Empowerment of national competition authorities

13-07-2017

The IA consistently emphasises the benefits of effective enforcement of EU competition law throughout the EU and assesses the contribution of the screened policy options to the general and specific objectives of the proposal. Its strengths lie in the solid expertise, based on internal and external research, its clear structure and its overall coherence. The analysis of the problems and their causes, and of the objectives, is comprehensive and concise. However, despite a clear attempt to comply with ...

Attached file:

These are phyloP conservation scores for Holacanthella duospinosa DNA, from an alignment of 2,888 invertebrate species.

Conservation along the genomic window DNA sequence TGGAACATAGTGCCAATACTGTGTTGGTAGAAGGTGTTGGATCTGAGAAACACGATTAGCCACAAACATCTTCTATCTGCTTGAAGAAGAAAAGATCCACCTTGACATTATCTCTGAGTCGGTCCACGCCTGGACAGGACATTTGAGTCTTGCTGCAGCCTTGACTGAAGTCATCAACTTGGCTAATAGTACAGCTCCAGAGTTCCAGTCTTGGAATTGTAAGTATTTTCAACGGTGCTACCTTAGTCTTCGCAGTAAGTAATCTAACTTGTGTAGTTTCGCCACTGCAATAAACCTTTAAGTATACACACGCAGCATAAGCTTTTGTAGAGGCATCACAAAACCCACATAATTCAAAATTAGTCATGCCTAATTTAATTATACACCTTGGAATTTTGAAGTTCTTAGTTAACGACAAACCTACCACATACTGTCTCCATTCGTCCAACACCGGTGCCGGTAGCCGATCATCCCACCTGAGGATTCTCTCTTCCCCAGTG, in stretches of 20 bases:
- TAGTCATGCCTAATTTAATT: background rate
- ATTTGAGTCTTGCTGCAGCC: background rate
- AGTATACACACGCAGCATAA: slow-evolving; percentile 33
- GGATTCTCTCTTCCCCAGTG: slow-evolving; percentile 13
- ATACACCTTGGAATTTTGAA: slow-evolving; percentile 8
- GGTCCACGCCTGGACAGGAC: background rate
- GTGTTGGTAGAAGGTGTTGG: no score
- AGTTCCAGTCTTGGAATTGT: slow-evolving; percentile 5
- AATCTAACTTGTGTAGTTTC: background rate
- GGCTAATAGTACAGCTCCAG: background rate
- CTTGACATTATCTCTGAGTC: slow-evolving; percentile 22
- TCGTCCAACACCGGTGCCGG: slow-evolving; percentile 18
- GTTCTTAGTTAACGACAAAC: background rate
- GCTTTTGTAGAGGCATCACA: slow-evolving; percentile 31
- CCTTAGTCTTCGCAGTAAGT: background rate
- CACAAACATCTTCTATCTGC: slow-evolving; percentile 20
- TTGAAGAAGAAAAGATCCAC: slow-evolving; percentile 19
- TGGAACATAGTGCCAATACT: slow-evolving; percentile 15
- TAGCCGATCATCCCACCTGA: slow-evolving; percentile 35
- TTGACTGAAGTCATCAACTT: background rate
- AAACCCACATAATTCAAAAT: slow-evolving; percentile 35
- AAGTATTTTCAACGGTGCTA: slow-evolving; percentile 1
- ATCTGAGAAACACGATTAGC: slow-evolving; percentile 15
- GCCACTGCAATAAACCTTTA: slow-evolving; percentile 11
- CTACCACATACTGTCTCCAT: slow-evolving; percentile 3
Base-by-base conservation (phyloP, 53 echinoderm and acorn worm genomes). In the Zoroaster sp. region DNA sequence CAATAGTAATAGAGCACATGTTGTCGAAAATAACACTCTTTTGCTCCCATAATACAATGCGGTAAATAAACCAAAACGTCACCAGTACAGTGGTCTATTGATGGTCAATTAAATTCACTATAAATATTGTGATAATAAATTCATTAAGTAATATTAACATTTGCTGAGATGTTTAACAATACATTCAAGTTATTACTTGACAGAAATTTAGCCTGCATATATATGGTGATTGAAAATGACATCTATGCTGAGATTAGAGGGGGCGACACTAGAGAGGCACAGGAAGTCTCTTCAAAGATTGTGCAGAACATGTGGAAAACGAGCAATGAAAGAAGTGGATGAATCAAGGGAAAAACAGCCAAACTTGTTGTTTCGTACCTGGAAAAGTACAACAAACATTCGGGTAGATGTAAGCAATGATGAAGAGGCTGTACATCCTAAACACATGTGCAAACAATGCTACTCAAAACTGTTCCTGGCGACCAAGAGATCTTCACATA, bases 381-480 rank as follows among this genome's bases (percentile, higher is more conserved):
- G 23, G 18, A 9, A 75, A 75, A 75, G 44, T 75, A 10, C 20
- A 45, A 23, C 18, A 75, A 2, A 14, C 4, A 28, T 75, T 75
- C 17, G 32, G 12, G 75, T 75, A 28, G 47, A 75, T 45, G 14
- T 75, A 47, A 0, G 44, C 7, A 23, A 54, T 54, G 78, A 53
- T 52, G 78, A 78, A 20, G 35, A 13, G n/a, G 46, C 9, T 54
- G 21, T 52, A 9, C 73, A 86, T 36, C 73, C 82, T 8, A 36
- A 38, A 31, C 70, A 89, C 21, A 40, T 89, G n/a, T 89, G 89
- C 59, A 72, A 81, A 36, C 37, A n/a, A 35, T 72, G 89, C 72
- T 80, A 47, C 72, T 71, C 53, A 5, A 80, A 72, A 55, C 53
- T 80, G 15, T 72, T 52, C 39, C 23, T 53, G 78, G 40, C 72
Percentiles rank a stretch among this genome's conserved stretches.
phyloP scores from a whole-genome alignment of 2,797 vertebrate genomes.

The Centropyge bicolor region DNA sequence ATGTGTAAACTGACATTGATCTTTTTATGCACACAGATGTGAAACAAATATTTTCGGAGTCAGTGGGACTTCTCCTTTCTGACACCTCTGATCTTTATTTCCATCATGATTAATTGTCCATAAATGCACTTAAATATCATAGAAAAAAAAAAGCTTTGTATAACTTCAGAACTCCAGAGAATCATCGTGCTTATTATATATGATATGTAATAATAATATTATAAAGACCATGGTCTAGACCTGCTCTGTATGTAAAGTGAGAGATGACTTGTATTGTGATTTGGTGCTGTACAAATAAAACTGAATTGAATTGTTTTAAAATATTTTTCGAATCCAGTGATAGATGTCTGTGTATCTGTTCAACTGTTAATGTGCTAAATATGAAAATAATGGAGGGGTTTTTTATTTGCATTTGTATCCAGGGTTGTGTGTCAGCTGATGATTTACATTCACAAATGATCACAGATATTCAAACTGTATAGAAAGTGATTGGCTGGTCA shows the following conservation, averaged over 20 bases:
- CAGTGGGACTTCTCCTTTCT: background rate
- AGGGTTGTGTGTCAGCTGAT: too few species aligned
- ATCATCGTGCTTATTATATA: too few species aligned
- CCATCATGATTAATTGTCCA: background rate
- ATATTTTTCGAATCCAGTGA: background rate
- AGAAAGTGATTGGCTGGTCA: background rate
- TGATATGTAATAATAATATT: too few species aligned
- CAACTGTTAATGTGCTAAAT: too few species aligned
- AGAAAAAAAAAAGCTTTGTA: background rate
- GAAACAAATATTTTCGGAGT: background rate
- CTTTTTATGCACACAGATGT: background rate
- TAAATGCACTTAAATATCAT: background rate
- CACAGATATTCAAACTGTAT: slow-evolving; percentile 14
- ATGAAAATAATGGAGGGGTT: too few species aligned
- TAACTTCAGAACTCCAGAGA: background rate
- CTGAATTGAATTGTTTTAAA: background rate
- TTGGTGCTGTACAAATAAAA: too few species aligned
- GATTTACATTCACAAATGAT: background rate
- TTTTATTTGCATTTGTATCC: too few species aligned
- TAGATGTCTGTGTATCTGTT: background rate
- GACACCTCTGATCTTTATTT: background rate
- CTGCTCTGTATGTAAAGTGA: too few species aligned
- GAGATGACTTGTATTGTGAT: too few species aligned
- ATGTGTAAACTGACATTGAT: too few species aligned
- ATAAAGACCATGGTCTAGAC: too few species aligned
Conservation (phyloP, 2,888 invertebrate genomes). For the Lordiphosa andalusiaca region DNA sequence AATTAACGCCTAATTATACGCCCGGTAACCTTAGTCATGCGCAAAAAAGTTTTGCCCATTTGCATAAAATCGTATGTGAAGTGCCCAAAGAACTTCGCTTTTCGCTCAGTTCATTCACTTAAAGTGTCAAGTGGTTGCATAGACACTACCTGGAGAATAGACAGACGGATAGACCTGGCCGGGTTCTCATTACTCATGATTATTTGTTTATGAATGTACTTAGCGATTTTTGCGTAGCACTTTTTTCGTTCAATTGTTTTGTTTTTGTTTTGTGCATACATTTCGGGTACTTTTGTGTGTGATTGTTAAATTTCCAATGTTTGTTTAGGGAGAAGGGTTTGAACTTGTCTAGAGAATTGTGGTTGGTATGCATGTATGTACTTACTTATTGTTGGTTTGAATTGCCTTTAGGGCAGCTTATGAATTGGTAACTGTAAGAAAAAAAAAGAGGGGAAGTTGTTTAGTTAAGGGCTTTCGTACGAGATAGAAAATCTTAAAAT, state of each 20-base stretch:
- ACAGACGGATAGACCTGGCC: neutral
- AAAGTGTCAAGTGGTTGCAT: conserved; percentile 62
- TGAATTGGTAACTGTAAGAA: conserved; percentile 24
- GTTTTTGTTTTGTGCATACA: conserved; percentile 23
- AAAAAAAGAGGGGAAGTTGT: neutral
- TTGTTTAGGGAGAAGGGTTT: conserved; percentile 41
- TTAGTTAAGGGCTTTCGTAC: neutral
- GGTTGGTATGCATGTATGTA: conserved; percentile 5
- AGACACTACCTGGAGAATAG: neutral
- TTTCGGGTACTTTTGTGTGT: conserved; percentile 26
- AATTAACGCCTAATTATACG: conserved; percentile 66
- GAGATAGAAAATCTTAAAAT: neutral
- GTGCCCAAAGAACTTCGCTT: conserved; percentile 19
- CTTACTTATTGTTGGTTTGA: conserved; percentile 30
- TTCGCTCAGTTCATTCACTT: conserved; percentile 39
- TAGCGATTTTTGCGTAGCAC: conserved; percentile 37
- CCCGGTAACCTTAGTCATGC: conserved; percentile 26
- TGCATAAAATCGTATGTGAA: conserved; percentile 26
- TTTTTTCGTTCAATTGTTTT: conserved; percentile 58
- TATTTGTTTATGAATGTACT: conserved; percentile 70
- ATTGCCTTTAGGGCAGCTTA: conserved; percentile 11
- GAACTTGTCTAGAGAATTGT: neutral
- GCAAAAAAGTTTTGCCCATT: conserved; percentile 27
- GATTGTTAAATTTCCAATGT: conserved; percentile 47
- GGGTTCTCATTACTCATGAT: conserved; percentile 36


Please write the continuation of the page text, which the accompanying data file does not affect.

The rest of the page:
The IA consistently emphasises the benefits of effective enforcement of EU competition law throughout the EU and assesses the contribution of the screened policy options to the general and specific objectives of the proposal. Its strengths lie in the solid expertise, based on internal and external research, its clear structure and its overall coherence. The analysis of the problems and their causes, and of the objectives, is comprehensive and concise. However, despite a clear attempt to comply with the BR guidelines, there are some weaknesses. These include the limited quantification of costs and benefits, the rather limited range of policy options – considering that option 1 and 2 are identified from the start as being ineffective – and the limited assessment of the options, except for option 3, which appears to have been identified very early in the process as the preferred option. Finally, the IA does not develop any operational objectives for the preferred option. Consequently, the proposed core indicators relate to the specific objectives, which, in this case, are rather general. This might imply some challenges for the monitoring, measuring and evaluation of the implementation of the provisions in the future.